Out of State Attorney Arbitration Counsel FAQ
1. What is an out-of-state attorney arbitration counsel (OSAAC)?
An out-of-state attorney arbitration counsel is an attorney who is not a member of the State Bar of California but who is a member in good standing of and eligible to practice before any Bar of the United States and who has been retained to appear in the course of, or in connection with, an arbitration proceeding in this state.
2. What are the requirements of OSAAC?
Section 1282.4 of the California Code of Civil Procedure details the prerequisites of an OSAAC appearance. Generally, an out-of state attorney may apply to become an OSAAC if he/she is not a resident of the State of California and is a member in good standing in the jurisdiction to which he/she has been admitted. The out-of-state attorney must provide the name and address of the California attorney of record and to disclose the title of the court in which the out-of-state attorney has applied to appear pro hac vice and OSAAC within the preceding two years. The out-of-state must file a Certificate with the arbitral panel and serve a copy on the State Bar of California. The State Bar is considered the custodian of records for OSAAC applications and does not approve or disapprove the OSAAC certificates. Approval of the certificate is determined by the arbitrator or arbitral panel to which the application is being made.
3. Where do I mail the State Bar's copy of my application?
State Bar of California
Office of Special Admissions and Specialization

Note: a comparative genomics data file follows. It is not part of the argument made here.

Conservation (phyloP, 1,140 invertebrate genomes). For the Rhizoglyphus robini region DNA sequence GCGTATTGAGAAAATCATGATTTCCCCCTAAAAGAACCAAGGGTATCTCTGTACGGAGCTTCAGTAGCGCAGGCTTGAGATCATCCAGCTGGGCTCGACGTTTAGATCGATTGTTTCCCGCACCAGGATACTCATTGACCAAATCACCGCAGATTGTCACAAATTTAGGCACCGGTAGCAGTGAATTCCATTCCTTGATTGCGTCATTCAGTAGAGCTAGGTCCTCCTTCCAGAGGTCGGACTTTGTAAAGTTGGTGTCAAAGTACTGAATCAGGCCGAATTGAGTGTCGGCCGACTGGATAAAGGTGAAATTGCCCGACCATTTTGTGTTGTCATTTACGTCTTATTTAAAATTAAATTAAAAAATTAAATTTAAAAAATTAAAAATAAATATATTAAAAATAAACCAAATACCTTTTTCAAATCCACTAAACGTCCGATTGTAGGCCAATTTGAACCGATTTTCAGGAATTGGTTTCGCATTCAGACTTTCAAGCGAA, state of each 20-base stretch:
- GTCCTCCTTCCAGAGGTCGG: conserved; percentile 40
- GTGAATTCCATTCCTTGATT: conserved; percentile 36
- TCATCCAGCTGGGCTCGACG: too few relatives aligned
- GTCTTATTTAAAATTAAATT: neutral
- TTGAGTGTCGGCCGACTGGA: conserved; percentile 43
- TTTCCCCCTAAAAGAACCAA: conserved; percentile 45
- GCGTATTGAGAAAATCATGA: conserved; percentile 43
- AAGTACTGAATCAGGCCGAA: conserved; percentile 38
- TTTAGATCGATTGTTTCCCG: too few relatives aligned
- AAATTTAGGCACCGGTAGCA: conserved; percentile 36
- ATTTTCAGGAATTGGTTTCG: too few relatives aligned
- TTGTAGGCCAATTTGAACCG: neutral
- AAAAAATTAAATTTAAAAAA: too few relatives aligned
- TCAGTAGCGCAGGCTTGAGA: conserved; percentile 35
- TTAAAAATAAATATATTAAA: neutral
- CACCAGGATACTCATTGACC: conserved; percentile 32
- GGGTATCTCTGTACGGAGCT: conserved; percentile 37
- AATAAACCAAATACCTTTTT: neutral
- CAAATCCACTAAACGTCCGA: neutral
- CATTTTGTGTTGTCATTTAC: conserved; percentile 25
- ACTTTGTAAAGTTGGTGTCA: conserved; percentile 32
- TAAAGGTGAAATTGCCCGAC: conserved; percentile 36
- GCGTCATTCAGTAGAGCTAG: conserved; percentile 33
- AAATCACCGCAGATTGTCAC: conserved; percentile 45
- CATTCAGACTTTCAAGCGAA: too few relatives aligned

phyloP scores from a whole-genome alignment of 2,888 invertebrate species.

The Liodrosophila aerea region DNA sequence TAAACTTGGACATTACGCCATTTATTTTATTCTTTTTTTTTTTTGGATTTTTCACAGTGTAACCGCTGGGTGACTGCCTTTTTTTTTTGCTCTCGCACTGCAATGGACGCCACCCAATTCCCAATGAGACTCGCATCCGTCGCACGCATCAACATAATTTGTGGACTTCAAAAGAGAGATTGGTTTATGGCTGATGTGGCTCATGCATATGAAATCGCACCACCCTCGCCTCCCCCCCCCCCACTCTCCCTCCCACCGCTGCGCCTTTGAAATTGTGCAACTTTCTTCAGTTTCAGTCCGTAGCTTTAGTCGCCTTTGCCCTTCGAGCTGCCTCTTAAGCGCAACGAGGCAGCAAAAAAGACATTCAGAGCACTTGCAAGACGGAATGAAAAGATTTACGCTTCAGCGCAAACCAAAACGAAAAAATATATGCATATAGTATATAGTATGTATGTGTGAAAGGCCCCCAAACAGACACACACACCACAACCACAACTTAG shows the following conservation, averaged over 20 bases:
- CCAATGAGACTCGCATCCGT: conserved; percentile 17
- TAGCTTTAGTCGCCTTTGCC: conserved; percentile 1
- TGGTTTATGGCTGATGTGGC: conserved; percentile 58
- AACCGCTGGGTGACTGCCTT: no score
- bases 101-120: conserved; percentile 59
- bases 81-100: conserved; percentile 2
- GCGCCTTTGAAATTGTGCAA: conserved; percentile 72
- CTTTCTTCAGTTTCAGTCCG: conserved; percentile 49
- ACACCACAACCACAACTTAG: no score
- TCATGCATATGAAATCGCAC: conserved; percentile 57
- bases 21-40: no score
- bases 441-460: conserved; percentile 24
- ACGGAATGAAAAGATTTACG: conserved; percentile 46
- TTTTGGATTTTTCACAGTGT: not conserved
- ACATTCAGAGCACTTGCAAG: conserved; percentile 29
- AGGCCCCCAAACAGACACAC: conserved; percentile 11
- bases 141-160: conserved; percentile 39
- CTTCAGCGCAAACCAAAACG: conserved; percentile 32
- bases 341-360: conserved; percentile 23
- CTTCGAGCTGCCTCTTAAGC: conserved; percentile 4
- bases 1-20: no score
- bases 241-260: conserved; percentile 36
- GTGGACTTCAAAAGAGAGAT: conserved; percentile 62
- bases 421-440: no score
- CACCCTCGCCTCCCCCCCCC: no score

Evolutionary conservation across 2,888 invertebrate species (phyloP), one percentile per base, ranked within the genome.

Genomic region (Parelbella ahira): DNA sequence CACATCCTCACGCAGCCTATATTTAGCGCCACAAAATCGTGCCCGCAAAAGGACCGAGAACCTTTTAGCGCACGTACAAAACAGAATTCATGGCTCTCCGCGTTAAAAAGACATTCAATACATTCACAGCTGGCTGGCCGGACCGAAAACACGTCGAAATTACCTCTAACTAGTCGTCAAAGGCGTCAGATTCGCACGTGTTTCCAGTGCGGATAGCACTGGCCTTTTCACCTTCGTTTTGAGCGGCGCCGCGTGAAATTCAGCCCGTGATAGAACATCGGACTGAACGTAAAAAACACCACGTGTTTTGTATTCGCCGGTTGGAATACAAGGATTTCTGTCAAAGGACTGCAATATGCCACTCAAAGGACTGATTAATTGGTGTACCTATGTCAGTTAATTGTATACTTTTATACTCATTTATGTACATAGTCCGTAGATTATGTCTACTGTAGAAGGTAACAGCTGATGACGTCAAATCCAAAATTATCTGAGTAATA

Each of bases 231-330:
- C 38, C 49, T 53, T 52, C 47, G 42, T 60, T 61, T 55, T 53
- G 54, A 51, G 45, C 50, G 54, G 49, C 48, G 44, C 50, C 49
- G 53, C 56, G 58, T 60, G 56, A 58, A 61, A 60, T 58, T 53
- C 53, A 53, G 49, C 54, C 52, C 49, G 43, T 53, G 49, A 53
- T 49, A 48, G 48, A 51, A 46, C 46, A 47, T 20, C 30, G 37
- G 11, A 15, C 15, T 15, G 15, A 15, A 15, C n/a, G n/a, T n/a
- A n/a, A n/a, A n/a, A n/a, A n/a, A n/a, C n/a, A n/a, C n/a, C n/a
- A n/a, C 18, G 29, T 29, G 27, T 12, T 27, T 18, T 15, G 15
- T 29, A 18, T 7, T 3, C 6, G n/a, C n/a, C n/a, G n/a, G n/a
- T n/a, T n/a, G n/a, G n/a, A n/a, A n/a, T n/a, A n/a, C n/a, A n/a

180 Howard Street
San Francisco, CA 94105
4. How much is the filing fee with the State Bar?
The filing fee is $50, per attorney, per proceeding.
5. Can I fax my Certificate to the State Bar?
No. The certificate should be mailed since it must include the $50 processing fee.
6. Does the State Bar have a standard certificate form for OSAAC?
Yes, see Forms.
7. What is included in an OSAAC certificate?
A detailed list of what the certificate will need to include can be found in California Rule of Court 9.43 and CCP Section 1282.4. The application will need to include:
- the proceeding name and number.
- a declaration by the out-of-state attorney containing his/her name, home and business addresses; where he/she is licensed to practice; and whether the attorney is a member in good standing in his/her home state.
- the name, phone number, address and bar number of the California attorney of record.
It is advisable to speak with the office of the arbitrator for information regarding its requirements and documentation
8. Will I get a confirmation or receipt from the State Bar when my application has been processed?
No, not at this time unless specifically requested. The State Bar is in the process of acknowledging receipts of OSAAC Certificates. Also keep in mind that many arbitrators and/or arbitral panels accept the listing of the State Bar's name, address, and declaration of payment on a proof of service as sufficient proof that the State Bar has been served.
9. I am in the process of moving to California or have just moved to California. Can I still apply as an out-of-state attorney through rule 9.43?
No. If you reside in California you will not be eligible for OSAAC.
10. How many times may I apply as an OSAAC?
There is no hard and fast rule to determine this. It is usually up to the discretion of the arbitrator and/or arbitral panel who may ask the applying attorney to inform him/her how many times the applying attorney has appeared as an OSAAC. The spirit of the rule that the arbitral panel will follow mandates that out-of-state attorneys not abuse OSAAC as a substitute for practicing in California.